Tuesday, April 12, 2005

"Pay for Performance", now we know what they mean

This is the third blog I've written on this topic.The current issue (April 11, 2005) of the AMA Medical News reports on United Healthcare 's "Performance Program". They have implemented some type of measurement system which designated physicians as "performers".
If you are not so designated, according to the AMA News report, you are virtually delisted.Critics of the program,which is almost everyone,(included the AMA and several local medical societies) claim that the classification is based on cost- not quality. Many (actually most)of the physicians on the UHC plan don't meet the volume criteria to be ranked and if they not ranked they cannot be "performers".If you are not a performer,so defined,patients have to pay more to see you.
Doctors affiliated with the Barnes-Jewish Hospitals in St. Louis have threatened to drop UHC as only 18% of its 4,000 doctors were designated as performers.
This is exactly the type of semantic smoke and mirrows maneuver that one has come to expect from insurance plans.Pay for Performance was touted as rewarding physicians for quality work and what we get is some non transparent system which punish doctors based on cost issues and sugar coats the program with performance rhetoric.
An editorial in the same issue says in part "the physician community has the opportunity to help shape its (pay for performance) direction." Wouldn't it be nice to think so? The physicians who are part of the UHC plan had about as much opportunity to shape that plan as the UHC patients did, namely none and both groups will be the losers.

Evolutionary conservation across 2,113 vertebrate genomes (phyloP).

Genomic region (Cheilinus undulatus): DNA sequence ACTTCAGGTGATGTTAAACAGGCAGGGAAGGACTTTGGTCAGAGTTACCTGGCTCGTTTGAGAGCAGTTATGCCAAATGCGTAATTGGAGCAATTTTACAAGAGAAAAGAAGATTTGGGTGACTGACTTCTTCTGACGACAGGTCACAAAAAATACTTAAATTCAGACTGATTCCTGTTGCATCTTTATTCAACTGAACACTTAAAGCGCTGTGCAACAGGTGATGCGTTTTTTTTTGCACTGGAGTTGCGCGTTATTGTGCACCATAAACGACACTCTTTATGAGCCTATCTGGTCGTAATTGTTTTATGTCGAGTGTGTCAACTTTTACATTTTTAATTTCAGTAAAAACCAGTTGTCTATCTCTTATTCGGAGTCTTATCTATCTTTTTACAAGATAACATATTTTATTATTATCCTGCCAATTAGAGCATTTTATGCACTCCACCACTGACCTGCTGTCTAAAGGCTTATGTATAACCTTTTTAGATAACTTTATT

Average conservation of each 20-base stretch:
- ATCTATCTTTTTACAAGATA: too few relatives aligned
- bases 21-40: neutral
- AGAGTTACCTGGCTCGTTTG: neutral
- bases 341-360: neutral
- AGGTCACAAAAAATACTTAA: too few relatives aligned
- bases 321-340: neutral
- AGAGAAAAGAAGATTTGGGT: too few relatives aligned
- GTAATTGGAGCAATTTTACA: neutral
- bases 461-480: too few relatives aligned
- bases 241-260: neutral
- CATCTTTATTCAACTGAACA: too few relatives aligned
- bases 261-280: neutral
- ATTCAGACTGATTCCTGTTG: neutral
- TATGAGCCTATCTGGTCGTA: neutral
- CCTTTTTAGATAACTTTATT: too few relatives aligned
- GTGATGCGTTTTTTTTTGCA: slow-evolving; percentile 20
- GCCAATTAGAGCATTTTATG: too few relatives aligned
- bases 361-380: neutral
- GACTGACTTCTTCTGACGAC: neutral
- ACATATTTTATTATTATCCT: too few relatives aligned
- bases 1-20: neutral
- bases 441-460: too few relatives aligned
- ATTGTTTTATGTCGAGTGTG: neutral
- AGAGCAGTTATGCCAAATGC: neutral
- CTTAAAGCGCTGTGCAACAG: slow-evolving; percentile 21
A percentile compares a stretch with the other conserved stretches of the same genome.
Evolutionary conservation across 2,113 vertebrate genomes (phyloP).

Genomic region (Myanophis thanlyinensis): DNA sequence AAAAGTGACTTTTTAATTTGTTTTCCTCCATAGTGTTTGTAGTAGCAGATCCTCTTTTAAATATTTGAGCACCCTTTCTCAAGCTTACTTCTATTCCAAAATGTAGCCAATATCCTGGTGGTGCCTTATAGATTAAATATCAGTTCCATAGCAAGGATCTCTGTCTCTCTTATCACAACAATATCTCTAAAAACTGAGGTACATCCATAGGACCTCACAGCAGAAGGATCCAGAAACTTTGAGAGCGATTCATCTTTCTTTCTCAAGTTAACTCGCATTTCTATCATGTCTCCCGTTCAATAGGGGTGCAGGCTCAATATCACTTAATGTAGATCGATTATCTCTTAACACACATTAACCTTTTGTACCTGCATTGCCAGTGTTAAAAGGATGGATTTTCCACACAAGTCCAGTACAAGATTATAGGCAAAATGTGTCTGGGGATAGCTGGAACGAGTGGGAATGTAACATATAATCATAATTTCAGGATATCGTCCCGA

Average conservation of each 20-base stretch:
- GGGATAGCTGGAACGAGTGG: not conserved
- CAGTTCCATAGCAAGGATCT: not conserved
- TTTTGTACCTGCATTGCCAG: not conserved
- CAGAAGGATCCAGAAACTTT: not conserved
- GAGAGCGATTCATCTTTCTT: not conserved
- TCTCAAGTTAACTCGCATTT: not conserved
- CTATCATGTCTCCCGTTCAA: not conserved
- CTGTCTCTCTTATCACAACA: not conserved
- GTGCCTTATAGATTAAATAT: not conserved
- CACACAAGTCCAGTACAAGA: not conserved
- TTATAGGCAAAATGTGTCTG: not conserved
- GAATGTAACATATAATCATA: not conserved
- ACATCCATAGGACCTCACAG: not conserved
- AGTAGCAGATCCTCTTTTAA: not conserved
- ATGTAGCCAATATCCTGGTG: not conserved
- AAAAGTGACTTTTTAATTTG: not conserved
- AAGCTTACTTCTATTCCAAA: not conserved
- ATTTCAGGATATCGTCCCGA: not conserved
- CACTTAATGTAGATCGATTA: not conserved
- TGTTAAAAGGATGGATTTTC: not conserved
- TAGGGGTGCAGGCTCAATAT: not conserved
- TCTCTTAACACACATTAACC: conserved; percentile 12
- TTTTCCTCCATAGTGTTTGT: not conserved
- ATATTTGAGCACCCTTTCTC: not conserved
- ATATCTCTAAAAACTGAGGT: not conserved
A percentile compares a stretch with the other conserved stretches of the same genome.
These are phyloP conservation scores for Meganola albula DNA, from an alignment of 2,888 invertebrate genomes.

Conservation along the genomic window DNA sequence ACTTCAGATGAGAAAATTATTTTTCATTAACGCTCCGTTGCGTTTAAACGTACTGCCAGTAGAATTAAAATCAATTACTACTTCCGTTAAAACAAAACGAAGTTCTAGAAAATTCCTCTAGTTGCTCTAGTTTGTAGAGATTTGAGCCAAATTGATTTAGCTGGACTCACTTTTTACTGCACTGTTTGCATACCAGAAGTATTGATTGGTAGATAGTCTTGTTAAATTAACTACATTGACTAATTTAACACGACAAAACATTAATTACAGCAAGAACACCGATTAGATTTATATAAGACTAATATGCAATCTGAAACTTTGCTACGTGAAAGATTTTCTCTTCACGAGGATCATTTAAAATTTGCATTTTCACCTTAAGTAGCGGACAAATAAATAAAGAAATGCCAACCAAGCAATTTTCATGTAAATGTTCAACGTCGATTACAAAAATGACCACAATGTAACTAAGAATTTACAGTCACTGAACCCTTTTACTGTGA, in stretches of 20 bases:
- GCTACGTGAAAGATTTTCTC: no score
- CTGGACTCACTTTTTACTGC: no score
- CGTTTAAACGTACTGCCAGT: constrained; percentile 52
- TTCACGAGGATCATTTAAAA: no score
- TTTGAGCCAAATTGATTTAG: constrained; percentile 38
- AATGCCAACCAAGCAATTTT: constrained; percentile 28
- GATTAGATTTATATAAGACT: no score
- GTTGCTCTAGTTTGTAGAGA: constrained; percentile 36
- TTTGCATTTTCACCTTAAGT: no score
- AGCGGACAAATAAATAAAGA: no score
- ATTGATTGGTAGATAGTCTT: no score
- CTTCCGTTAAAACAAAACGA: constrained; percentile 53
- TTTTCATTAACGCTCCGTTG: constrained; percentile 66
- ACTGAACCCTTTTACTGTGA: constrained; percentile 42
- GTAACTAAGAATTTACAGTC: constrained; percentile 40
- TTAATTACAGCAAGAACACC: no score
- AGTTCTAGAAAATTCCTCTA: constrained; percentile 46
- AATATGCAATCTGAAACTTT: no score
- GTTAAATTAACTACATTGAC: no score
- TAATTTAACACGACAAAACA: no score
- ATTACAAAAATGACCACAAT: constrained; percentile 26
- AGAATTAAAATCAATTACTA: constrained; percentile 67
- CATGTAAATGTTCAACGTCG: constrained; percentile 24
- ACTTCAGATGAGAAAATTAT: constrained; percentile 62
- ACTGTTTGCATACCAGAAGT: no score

The AMA has proposed 5 principles for pay-for-performance programs.They are: ensure quality of care,foster the Dr-Patient relationship,offer voluntary participation,use accurate data and fair reporting (wherein docs are allowed to appeal results prior to the use of the results for programmatic reasons), and provide fair and equitable program incentives.Details of each element are found on the AMA website and they seem to bear no resemblance to what UHC has rolled out, surprising to only the very naive.(Remember the quality enhancement that resulted from the gate keeper initiative of the managed care companies)
After the fact the AMA and others complain about it.As the saying goes "The dogs bark but the caravan moves on".

Sunday, April 10, 2005